Breast Cancer Coverage from Every Angle

Effect of Chemotherapy on Quality of Life of Older Women With Breast Cancer

By: Lauren Harrison, MS
Posted: Thursday, January 28, 2021

Chemotherapy negatively appears to affect quality-of-life outcomes among women older than age 70 with early breast cancer after 6 months of treatment, but this negative impact may resolve between 18 and 24 months after treatment. These findings were presented by Nicolò Matteo Luca Battisti, MD, of the Royal Marsden Hospital NHS Foundation Trust, London, and colleagues during the European Society for Medical Oncology (ESMO) Virtual Congress 2020 (Abstract 190P) and published in the Annals of Oncology.

“These [data] are important information to share with older patients contemplating chemotherapy to describe its short- and long-term impact on quality of life,” concluded the authors.

This multicenter, observational study recruited 2,811 women older than age 70 (median age, 76.5 years) diagnosed with early breast cancer. Patients were followed for up to 24 months, with personal and tumor characteristics, treatments, adverse events, and quality-of-life scores recorded at various time points. Quality of life was assessed using the EORTC-QLQ-C30, and scores were adjusted using baseline linear regression for high-risk patients. Patients underwent a full comprehensive geriatric assessment at baseline as well.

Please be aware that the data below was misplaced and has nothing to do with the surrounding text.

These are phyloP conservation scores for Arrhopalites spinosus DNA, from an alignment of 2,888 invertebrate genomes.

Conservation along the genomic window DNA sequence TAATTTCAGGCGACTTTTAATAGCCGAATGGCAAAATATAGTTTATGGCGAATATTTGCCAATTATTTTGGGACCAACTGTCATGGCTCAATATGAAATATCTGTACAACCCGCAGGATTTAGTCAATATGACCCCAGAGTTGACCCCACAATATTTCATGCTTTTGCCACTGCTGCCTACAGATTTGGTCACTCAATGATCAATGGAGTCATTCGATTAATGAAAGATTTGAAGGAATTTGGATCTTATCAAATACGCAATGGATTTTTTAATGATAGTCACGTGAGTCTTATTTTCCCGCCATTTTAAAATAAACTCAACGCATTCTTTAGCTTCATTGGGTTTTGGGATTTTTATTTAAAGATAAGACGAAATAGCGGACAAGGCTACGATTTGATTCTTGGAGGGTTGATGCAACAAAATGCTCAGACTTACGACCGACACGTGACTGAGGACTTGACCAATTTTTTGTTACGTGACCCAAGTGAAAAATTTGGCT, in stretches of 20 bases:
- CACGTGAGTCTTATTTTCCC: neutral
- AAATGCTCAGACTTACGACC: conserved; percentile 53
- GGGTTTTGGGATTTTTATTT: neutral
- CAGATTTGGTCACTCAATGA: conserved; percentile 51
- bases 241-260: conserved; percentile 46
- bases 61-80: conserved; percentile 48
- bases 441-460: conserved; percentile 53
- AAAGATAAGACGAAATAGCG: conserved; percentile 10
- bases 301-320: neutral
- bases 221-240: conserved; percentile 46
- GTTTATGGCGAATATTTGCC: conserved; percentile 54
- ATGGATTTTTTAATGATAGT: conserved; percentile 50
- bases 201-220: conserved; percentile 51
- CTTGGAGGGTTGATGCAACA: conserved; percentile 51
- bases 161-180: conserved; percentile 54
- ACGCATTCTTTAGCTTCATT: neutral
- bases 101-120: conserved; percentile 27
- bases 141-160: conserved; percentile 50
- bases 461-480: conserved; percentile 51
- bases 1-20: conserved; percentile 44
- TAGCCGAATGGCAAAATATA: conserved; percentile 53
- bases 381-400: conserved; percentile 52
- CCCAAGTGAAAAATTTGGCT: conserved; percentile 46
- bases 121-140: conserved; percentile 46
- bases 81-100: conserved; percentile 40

A total of 83.7% had estrogen receptor–positive disease, and 11.8% had HER2-positive disease. Approximately 54% of these patients were considered to be at high risk, and 24.7% of patients received chemotherapy.

Those who received chemotherapy had a lower global health score on the EORTC-QLQ-C30 at 6 months compared with those who did not undergo chemotherapy (61.7 vs. 69.5, P < .001). In addition, patients who were given chemotherapy had higher rates of fatigue (44.3% vs. 33.3%, P < .001) and appetite loss (26.2% vs. 12.7%, P < .001). Physical functioning, role functioning, cognitive functioning, social functioning, nausea, dyspnea, constipation, diarrhea, and financial problems were also impacted in the group receiving chemotherapy. These differences were no longer significant, however, 18 to 24 months after treatment.

Disclosure: The authors reported no conflicts of interest.

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